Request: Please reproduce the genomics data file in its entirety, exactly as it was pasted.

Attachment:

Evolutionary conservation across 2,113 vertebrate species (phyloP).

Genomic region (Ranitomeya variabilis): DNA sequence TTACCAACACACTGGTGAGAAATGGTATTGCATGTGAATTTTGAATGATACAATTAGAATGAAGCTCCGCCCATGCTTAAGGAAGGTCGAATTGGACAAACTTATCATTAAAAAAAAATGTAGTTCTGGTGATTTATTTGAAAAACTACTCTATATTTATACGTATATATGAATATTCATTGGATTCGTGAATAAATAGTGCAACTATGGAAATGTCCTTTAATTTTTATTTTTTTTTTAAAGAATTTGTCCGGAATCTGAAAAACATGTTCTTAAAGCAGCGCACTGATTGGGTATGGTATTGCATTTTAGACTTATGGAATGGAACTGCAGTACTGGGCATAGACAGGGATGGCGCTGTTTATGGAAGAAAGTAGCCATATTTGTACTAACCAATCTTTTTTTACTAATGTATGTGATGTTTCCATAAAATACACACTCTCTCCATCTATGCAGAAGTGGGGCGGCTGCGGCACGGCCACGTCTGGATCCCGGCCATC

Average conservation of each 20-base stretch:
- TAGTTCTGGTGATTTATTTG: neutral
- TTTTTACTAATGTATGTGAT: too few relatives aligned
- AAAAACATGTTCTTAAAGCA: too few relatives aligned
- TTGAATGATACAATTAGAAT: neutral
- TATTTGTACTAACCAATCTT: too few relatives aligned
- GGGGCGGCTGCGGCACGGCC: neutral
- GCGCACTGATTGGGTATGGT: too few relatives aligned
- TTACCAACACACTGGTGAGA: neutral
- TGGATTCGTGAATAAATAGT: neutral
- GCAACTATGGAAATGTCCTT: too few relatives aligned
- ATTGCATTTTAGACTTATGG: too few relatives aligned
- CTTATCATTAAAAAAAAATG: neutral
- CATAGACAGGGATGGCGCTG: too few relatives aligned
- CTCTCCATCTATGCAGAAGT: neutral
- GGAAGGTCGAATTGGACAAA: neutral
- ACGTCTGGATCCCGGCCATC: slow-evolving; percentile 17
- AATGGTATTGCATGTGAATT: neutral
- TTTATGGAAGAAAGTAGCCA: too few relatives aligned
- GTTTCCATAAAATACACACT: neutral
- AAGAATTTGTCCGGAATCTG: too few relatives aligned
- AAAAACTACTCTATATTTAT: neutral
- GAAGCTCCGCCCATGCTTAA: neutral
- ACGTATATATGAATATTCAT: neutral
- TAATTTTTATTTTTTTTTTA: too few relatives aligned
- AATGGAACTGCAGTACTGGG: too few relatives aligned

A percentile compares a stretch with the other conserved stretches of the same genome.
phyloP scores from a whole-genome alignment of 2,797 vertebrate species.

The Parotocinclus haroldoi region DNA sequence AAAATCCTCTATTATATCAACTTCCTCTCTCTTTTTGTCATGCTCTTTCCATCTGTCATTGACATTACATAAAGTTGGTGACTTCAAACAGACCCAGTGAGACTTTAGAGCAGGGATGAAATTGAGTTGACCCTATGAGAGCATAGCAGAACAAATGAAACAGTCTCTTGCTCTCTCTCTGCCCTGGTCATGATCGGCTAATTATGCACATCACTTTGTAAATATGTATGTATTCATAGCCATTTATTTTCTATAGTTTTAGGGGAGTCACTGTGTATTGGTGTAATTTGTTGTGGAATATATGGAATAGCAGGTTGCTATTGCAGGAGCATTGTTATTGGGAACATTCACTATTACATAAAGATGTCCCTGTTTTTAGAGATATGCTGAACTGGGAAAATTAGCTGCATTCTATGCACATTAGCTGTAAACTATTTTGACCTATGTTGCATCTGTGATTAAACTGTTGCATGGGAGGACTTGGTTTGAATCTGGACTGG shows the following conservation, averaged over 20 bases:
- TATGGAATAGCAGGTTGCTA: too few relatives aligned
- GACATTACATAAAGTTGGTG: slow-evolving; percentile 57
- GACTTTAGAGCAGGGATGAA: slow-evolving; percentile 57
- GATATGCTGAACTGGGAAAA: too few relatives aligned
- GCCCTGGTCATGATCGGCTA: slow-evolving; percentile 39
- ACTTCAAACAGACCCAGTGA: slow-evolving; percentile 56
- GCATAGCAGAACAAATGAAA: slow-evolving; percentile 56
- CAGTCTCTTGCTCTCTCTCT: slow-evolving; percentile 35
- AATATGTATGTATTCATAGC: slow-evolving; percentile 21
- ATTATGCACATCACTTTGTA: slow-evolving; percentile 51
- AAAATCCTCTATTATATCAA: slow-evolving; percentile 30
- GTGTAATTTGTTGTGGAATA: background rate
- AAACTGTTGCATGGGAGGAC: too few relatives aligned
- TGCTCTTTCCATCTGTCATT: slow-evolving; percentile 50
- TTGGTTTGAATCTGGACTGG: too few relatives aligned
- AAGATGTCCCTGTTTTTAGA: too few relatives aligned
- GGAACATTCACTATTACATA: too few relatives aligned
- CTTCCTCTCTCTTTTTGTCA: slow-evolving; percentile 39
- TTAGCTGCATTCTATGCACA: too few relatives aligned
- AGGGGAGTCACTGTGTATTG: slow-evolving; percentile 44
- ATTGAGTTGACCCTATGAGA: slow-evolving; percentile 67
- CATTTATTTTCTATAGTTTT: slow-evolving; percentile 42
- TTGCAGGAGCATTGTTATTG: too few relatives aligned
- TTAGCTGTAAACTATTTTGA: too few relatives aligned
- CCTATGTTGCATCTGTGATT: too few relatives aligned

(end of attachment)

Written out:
Evolutionary conservation across 2,113 vertebrate species (phyloP).

Genomic region (Ranitomeya variabilis): DNA sequence TTACCAACACACTGGTGAGAAATGGTATTGCATGTGAATTTTGAATGATACAATTAGAATGAAGCTCCGCCCATGCTTAAGGAAGGTCGAATTGGACAAACTTATCATTAAAAAAAAATGTAGTTCTGGTGATTTATTTGAAAAACTACTCTATATTTATACGTATATATGAATATTCATTGGATTCGTGAATAAATAGTGCAACTATGGAAATGTCCTTTAATTTTTATTTTTTTTTTAAAGAATTTGTCCGGAATCTGAAAAACATGTTCTTAAAGCAGCGCACTGATTGGGTATGGTATTGCATTTTAGACTTATGGAATGGAACTGCAGTACTGGGCATAGACAGGGATGGCGCTGTTTATGGAAGAAAGTAGCCATATTTGTACTAACCAATCTTTTTTTACTAATGTATGTGATGTTTCCATAAAATACACACTCTCTCCATCTATGCAGAAGTGGGGCGGCTGCGGCACGGCCACGTCTGGATCCCGGCCATC

Average conservation of each 20-base stretch:
- TAGTTCTGGTGATTTATTTG: neutral
- TTTTTACTAATGTATGTGAT: too few relatives aligned
- AAAAACATGTTCTTAAAGCA: too few relatives aligned
- TTGAATGATACAATTAGAAT: neutral
- TATTTGTACTAACCAATCTT: too few relatives aligned
- GGGGCGGCTGCGGCACGGCC: neutral
- GCGCACTGATTGGGTATGGT: too few relatives aligned
- TTACCAACACACTGGTGAGA: neutral
- TGGATTCGTGAATAAATAGT: neutral
- GCAACTATGGAAATGTCCTT: too few relatives aligned
- ATTGCATTTTAGACTTATGG: too few relatives aligned
- CTTATCATTAAAAAAAAATG: neutral
- CATAGACAGGGATGGCGCTG: too few relatives aligned
- CTCTCCATCTATGCAGAAGT: neutral
- GGAAGGTCGAATTGGACAAA: neutral
- ACGTCTGGATCCCGGCCATC: slow-evolving; percentile 17
- AATGGTATTGCATGTGAATT: neutral
- TTTATGGAAGAAAGTAGCCA: too few relatives aligned
- GTTTCCATAAAATACACACT: neutral
- AAGAATTTGTCCGGAATCTG: too few relatives aligned
- AAAAACTACTCTATATTTAT: neutral
- GAAGCTCCGCCCATGCTTAA: neutral
- ACGTATATATGAATATTCAT: neutral
- TAATTTTTATTTTTTTTTTA: too few relatives aligned
- AATGGAACTGCAGTACTGGG: too few relatives aligned

A percentile compares a stretch with the other conserved stretches of the same genome.
phyloP scores from a whole-genome alignment of 2,797 vertebrate species.

The Parotocinclus haroldoi region DNA sequence AAAATCCTCTATTATATCAACTTCCTCTCTCTTTTTGTCATGCTCTTTCCATCTGTCATTGACATTACATAAAGTTGGTGACTTCAAACAGACCCAGTGAGACTTTAGAGCAGGGATGAAATTGAGTTGACCCTATGAGAGCATAGCAGAACAAATGAAACAGTCTCTTGCTCTCTCTCTGCCCTGGTCATGATCGGCTAATTATGCACATCACTTTGTAAATATGTATGTATTCATAGCCATTTATTTTCTATAGTTTTAGGGGAGTCACTGTGTATTGGTGTAATTTGTTGTGGAATATATGGAATAGCAGGTTGCTATTGCAGGAGCATTGTTATTGGGAACATTCACTATTACATAAAGATGTCCCTGTTTTTAGAGATATGCTGAACTGGGAAAATTAGCTGCATTCTATGCACATTAGCTGTAAACTATTTTGACCTATGTTGCATCTGTGATTAAACTGTTGCATGGGAGGACTTGGTTTGAATCTGGACTGG shows the following conservation, averaged over 20 bases:
- TATGGAATAGCAGGTTGCTA: too few relatives aligned
- GACATTACATAAAGTTGGTG: slow-evolving; percentile 57
- GACTTTAGAGCAGGGATGAA: slow-evolving; percentile 57
- GATATGCTGAACTGGGAAAA: too few relatives aligned
- GCCCTGGTCATGATCGGCTA: slow-evolving; percentile 39
- ACTTCAAACAGACCCAGTGA: slow-evolving; percentile 56
- GCATAGCAGAACAAATGAAA: slow-evolving; percentile 56
- CAGTCTCTTGCTCTCTCTCT: slow-evolving; percentile 35
- AATATGTATGTATTCATAGC: slow-evolving; percentile 21
- ATTATGCACATCACTTTGTA: slow-evolving; percentile 51
- AAAATCCTCTATTATATCAA: slow-evolving; percentile 30
- GTGTAATTTGTTGTGGAATA: background rate
- AAACTGTTGCATGGGAGGAC: too few relatives aligned
- TGCTCTTTCCATCTGTCATT: slow-evolving; percentile 50
- TTGGTTTGAATCTGGACTGG: too few relatives aligned
- AAGATGTCCCTGTTTTTAGA: too few relatives aligned
- GGAACATTCACTATTACATA: too few relatives aligned
- CTTCCTCTCTCTTTTTGTCA: slow-evolving; percentile 39
- TTAGCTGCATTCTATGCACA: too few relatives aligned
- AGGGGAGTCACTGTGTATTG: slow-evolving; percentile 44
- ATTGAGTTGACCCTATGAGA: slow-evolving; percentile 67
- CATTTATTTTCTATAGTTTT: slow-evolving; percentile 42
- TTGCAGGAGCATTGTTATTG: too few relatives aligned
- TTAGCTGTAAACTATTTTGA: too few relatives aligned
- CCTATGTTGCATCTGTGATT: too few relatives aligned